The Volunteer Spy
Among the basic principles recognized by all modern intelligence agencies are suspicion of those who volunteer their services and distrust of information they obtain too easily. The individuals are generally adventurers, crackpots, or infiltrators sent by opponents: the material is probably unimportant, planted, or falsified for some deception. Common sense and experience have given such guidelines so much authority that professional agents and analysts often dismiss or mishandle the occasional exceptions. Even then, error in judgment seldom has a major impact on the course of events. The doubts and reactions of many top officials in Berlin with respect to Cicero and the photographs he provided were to have great significance. Yet given the circumstances in which the spy first appeared and offered his films, the caution and disbelief which followed seemed reasonable and sound.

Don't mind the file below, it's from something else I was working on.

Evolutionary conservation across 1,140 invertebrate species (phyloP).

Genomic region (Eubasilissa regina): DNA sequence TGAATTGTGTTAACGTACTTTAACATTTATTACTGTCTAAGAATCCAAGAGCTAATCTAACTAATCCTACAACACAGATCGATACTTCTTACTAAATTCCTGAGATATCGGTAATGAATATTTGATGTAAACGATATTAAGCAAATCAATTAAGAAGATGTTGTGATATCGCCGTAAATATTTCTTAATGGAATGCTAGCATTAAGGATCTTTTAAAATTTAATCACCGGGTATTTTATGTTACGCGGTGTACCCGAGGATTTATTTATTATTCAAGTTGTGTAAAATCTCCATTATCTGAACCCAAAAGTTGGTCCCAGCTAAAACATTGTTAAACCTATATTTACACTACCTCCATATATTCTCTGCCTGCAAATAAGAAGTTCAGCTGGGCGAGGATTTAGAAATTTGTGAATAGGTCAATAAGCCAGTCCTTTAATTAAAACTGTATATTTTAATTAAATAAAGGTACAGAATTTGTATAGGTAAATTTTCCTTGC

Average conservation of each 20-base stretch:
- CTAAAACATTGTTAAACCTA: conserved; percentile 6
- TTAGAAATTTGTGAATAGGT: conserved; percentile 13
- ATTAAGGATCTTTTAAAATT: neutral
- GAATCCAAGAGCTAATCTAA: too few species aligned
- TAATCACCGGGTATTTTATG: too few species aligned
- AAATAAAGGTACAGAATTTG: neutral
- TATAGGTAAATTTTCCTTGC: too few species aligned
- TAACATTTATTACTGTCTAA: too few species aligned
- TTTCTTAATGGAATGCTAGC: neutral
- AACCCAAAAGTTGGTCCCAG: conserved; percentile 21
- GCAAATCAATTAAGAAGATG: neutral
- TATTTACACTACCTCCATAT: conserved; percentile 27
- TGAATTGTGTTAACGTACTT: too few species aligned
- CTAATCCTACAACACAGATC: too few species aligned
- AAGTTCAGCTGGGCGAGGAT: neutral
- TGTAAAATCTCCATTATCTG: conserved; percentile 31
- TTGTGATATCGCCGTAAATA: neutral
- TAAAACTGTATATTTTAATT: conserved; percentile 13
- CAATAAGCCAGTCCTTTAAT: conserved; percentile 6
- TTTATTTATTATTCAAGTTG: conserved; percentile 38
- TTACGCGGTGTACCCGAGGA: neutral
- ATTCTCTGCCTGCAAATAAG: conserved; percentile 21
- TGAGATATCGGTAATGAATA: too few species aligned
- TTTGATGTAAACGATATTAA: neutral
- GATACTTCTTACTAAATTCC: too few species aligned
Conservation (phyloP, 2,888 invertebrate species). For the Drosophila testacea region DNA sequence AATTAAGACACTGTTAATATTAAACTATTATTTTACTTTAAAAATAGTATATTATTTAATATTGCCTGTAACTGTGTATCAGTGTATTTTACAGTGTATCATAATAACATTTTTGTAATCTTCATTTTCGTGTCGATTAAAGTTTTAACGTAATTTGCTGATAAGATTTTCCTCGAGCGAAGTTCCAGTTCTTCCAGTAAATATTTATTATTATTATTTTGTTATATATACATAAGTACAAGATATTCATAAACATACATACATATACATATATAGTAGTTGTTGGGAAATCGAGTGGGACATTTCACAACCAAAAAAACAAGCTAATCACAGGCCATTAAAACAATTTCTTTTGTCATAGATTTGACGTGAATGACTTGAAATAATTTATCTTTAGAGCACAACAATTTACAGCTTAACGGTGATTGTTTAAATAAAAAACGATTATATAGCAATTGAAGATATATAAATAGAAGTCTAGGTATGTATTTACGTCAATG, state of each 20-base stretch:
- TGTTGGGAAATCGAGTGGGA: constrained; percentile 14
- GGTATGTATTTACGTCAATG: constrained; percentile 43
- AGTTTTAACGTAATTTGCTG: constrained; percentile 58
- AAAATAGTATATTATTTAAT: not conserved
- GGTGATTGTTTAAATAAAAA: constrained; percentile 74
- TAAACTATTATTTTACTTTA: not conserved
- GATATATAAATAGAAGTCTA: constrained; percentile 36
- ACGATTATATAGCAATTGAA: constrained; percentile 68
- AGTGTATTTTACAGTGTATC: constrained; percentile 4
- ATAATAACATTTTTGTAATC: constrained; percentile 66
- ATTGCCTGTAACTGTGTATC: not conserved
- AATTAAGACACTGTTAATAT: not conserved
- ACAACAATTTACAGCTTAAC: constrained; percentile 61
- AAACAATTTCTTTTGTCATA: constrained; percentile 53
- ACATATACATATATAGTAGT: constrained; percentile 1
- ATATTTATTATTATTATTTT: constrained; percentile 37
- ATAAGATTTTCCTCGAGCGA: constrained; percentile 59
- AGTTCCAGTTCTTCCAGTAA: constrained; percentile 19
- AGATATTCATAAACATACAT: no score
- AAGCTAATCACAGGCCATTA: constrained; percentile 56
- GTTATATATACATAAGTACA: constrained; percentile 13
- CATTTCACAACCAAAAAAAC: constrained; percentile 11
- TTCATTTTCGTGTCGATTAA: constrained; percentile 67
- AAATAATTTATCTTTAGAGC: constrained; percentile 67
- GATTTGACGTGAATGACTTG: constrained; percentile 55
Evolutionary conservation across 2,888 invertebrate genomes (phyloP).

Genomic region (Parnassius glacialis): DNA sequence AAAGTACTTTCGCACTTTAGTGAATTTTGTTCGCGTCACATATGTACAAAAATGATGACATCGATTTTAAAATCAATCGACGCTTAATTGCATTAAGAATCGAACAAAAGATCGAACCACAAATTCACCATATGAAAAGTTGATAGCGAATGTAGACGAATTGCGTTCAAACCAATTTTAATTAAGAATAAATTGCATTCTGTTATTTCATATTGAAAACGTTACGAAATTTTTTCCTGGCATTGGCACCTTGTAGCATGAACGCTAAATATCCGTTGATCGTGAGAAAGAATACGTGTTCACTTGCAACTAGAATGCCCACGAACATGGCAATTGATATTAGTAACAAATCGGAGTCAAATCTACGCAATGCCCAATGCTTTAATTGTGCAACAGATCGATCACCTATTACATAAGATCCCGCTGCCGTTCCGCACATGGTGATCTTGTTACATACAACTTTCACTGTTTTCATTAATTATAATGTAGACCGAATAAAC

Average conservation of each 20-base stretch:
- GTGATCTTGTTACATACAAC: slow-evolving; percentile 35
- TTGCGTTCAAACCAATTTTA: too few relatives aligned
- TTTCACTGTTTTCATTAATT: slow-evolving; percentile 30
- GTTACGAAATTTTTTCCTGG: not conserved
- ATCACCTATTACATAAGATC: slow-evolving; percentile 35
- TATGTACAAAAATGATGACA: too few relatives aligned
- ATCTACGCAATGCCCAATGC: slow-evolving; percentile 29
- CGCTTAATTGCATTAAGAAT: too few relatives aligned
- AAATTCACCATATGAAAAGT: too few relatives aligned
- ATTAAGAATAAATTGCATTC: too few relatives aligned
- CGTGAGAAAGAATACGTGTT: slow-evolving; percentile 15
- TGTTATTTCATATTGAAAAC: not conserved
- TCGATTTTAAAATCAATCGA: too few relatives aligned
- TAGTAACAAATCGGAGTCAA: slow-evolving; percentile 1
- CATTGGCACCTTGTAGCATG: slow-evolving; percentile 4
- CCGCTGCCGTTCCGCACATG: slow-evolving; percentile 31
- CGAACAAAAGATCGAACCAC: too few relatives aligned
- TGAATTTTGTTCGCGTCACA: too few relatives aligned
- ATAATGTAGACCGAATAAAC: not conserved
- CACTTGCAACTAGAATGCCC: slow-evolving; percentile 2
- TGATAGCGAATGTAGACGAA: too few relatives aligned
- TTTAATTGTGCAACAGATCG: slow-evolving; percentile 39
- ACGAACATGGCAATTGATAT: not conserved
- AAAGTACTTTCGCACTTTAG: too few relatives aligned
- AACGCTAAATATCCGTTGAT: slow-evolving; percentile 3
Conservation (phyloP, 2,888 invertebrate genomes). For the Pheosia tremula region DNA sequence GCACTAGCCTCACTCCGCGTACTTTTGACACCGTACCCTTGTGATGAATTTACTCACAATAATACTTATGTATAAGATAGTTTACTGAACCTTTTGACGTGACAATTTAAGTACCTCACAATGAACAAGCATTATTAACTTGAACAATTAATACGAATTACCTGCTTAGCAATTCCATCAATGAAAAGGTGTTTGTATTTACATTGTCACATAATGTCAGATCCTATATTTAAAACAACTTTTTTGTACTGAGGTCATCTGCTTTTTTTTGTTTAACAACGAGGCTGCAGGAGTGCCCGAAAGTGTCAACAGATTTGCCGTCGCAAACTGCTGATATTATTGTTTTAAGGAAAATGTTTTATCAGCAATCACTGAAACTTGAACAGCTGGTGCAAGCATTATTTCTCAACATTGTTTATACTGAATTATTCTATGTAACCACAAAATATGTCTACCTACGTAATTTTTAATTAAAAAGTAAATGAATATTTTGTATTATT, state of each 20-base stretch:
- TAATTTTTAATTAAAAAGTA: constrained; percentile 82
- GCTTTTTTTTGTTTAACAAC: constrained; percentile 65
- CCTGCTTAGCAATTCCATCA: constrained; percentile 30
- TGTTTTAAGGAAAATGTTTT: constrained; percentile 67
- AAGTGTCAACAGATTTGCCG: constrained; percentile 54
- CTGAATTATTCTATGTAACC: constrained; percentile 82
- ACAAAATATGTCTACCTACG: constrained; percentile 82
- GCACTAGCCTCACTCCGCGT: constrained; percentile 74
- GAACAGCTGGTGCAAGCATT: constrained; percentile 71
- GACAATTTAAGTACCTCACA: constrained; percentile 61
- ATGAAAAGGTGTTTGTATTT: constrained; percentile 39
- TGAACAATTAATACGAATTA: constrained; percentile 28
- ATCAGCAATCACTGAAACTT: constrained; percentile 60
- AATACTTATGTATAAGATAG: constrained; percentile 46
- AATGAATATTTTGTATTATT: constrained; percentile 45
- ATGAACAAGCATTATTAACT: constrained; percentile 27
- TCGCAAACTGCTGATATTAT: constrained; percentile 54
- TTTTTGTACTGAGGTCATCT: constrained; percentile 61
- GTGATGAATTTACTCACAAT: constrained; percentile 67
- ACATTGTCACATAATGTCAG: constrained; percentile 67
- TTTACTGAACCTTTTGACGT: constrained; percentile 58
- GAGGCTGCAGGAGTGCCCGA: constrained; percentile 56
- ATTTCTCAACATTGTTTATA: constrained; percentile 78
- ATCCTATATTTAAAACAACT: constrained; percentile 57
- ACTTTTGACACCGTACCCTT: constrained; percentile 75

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Elyesa Bazna was born on 28 July 1904 in the small Balkan town of Pristina (Prizren) in the western Ottoman Empire. 1 Because his landowning father not only identified with Turkey but also taught privately the Muslim religion, the family moved several times as the declining Ottoman state lost its outlying regions through successive defeats, settling in Constantinople just before World War I destroyed all remnants of empire. While some relatives profited from career opportunities the 1918 peace and revolution made possible, Bazna rebelled at school discipline and took advantage of the turbulence in occupied Constantinople, finding temporary work with a French military transport unit, where he learned to drive. There followed other jobs and repeated troubles with the police over thefts of weapons and cars, crimes that were neither patriotic nor political in nature. Finally another incident and